7 Ways the Contract Cheating Industry is Exploitative

An industry whose sole purpose is to help students violated the most basic tenets of academic integrity was never going to be the pinnacle of ethics.

The fact that there is a seedy underbelly to the contract cheating (sometimes referred to as the essay mill) industry should surprise no one. However, what may come as a surprise is the depths to which the industry will go to earn revenue.

It’s easy to dismiss the contract cheating industry as a black market filling an existing demand. However, it’s misdeeds go well beyond that. It’s an industry that doesn’t just fill the demand but seeks to create it (through any means necessary) and it does so in ways that are more nefarious than many expect.

The contract cheating industry isn’t simply “giving students what they want”, it’s an industry that actively exploits its customers, its workers and its partners, compounding it’s already unethical nature.

To understand how it is so exploitative, we have to take a look at just some of the ways that the industry goes beyond academic integrity.

1: Spam Marketing

Essay Mill Spam

Essay mill sites aren’t allowed to advertise on most traditional marketing channels. So, they have to get creative.

One of the most common approaches is to engage in spam-like behavior whether through email or, more likely, social media. Contract cheating spam bots are particularly active on Twitter as they respond to students who post concerns or complaints about their current projects.

However, such companies also have a reputation for infiltrating private student groups, usually intended for a class or a semester. This has happened both on Facebook and on messaging services such as WhatsApp.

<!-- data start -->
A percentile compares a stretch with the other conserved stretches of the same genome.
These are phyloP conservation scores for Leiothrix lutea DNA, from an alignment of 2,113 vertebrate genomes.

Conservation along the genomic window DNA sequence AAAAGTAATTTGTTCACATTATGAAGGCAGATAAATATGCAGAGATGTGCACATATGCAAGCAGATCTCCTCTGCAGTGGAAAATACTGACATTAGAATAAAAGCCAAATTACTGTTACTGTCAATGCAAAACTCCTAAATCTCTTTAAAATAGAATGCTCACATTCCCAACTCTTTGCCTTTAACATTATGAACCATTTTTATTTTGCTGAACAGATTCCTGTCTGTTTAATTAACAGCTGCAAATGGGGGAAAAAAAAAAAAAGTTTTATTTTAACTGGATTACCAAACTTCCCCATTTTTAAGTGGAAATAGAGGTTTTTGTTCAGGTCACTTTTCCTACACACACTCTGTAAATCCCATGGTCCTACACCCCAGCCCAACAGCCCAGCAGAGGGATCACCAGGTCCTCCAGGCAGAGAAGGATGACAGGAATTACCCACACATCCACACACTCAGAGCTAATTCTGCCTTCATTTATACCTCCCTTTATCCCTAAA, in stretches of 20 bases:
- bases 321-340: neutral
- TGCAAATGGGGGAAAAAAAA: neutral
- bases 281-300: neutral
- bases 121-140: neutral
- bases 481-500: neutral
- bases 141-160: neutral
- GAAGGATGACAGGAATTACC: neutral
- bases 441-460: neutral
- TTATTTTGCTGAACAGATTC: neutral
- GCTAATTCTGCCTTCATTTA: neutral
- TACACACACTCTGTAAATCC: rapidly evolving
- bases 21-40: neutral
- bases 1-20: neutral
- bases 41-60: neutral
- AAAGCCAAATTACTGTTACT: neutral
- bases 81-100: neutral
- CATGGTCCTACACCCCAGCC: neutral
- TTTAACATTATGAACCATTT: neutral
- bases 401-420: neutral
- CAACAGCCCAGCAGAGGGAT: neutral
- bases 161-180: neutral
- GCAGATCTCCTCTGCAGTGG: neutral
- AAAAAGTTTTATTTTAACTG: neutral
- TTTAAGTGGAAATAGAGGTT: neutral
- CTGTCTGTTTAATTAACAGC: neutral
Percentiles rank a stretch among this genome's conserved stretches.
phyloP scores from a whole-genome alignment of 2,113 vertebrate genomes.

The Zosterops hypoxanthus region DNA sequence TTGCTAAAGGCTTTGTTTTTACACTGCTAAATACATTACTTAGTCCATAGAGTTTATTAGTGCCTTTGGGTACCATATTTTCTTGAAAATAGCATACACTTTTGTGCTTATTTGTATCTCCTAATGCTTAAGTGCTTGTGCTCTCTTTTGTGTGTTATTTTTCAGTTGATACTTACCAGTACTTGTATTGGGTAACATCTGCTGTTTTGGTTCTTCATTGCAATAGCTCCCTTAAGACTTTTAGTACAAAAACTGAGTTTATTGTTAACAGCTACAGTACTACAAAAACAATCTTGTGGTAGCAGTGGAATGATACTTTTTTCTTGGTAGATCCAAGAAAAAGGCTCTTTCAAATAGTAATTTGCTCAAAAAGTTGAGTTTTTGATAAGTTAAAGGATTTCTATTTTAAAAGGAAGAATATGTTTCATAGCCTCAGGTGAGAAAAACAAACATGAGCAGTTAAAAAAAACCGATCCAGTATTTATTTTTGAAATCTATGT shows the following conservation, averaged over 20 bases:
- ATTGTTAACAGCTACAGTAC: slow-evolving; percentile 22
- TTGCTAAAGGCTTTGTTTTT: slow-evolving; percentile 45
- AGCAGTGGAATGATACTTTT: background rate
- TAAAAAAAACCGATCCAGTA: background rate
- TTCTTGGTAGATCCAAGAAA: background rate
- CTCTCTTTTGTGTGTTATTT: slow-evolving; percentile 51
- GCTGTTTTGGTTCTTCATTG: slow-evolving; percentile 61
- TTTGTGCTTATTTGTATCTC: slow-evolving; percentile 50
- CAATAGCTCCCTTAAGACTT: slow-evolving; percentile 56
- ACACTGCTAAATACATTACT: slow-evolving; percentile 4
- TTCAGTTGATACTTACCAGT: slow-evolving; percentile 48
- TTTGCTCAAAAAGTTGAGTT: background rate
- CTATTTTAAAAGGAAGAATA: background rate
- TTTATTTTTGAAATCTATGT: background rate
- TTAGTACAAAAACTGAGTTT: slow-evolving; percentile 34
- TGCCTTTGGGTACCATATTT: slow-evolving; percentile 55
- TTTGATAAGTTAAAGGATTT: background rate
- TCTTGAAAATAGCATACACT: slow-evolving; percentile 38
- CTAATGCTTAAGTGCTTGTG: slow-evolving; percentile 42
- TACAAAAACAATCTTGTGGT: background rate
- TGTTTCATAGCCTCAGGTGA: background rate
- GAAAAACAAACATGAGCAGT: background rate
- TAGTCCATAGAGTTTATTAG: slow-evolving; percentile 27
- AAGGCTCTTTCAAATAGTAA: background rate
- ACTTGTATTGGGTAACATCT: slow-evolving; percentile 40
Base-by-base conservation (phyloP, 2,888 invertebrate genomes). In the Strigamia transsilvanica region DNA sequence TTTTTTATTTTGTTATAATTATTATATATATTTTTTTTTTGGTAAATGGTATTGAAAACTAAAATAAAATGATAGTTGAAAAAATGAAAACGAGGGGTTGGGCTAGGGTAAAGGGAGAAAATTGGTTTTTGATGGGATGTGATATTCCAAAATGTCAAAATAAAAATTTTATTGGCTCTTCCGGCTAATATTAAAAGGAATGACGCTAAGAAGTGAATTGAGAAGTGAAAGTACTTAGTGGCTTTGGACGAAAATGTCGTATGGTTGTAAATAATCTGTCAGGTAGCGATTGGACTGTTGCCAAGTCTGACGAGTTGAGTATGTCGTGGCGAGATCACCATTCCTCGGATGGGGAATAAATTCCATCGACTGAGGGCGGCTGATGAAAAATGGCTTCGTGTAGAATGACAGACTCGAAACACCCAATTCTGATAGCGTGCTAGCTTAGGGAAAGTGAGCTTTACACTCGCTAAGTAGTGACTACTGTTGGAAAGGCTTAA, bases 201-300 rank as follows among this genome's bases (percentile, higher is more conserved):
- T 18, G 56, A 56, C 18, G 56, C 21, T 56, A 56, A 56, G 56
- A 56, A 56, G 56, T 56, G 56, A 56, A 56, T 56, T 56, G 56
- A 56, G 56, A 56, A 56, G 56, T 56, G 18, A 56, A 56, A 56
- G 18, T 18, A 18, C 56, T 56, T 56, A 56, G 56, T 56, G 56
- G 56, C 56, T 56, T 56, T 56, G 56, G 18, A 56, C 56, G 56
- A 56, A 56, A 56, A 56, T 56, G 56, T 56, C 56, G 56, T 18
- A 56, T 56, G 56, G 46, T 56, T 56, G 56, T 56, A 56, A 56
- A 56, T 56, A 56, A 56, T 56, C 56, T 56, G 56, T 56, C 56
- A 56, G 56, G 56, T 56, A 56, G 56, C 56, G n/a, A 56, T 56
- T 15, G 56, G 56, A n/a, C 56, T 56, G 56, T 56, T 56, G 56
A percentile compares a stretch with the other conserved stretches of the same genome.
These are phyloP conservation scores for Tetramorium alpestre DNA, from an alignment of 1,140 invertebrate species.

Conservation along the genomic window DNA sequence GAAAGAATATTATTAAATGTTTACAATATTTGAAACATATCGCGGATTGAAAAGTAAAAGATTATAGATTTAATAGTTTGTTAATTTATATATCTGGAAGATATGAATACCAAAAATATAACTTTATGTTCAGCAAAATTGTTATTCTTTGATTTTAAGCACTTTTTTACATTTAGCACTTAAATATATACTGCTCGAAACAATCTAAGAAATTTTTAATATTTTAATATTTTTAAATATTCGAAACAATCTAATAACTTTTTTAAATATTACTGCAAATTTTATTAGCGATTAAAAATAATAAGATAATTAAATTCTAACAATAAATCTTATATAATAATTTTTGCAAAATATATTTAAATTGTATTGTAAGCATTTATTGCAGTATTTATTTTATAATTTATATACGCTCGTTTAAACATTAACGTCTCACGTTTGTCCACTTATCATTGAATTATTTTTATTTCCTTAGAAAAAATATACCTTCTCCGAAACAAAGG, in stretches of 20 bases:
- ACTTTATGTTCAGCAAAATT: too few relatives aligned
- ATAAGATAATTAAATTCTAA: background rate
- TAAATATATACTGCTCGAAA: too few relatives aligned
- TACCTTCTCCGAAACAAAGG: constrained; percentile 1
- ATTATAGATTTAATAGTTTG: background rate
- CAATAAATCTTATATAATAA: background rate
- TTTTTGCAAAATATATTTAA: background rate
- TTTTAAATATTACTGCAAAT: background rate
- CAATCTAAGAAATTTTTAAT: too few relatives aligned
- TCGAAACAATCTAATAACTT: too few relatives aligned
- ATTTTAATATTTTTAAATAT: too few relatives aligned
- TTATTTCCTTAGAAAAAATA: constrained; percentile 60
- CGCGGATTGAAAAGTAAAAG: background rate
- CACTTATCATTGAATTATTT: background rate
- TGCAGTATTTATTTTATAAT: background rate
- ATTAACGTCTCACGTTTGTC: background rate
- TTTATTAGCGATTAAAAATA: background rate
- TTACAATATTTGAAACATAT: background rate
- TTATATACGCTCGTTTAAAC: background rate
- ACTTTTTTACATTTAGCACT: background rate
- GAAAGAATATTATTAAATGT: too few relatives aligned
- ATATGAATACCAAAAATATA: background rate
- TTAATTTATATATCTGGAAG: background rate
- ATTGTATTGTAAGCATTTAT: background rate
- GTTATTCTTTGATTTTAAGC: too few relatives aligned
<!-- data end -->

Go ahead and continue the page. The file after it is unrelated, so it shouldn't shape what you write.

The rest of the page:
If you’re a student, it’s a safe bet that you’ll receive spam about contract cheating. These companies are aggressive, bold and are not hesitant to use spam tactics to get their message heard.

2: Exploitative Marketing Message

Twitter Spam Bot Image

When those companies are spamming, they’re usually doing two things. First, they’re trying to reach students that are vulnerable and afraid while also misleading about their purpose.

The essay mill spam bots on Twitter, for example, target almost exclusively students that are frustrated or worried about an assignment. These are students who may have legitimate issues with their work and need actual help.

Though the marketing message is often blunt and to the point, they often present themselves as tools to assist and help students succeed. Students that have no interest in cheating can still get sucked in.

However, they’re often at their worst when they ARE being blunt. Essay mills make ridiculous claims such as “a guaranteed grade” or “100% plagiarism-free.” These claims are false and one site’s ads are actually banned in the UK for being misleading.

In short, the contract cheating industry seeks out vulnerable students and targets them with misleading and outright false information.

3: The Service is Often a Scam

Many students that do put down money on an essay mill or other contract cheating service find out that they had been scammed.

Essay mills routinely deliver either poor quality work, work after the deadline or simply nothing at all. Worst of all, since the student has already paid, there’s little that they can do. Despite the promises of guarantees, there’s almost no way to get your money back from an essay mill.

Part of the problem is that contract cheating companies are often fly-by-night operations. A recent study by Dr. Thomas Lancaster in the International Journal for Educational Integrity found that, of contract cheating posts on Fiverr, most (58.8%) were dated from within the last month. Only 2.2% of the ones they examined in June 2016 were still active in October 2018.

It’s very easy for these companies (and individuals) to create a slew of different identities and simply shut down one and reopen another when necessary. The guarantees such providers make are functionally meaningless and a company you buy from today could disappear tomorrow.

4: Blackmail

However, even if the transaction does go off without a hitch, the lack of ethics sometimes doesn’t end when the essay is delivered.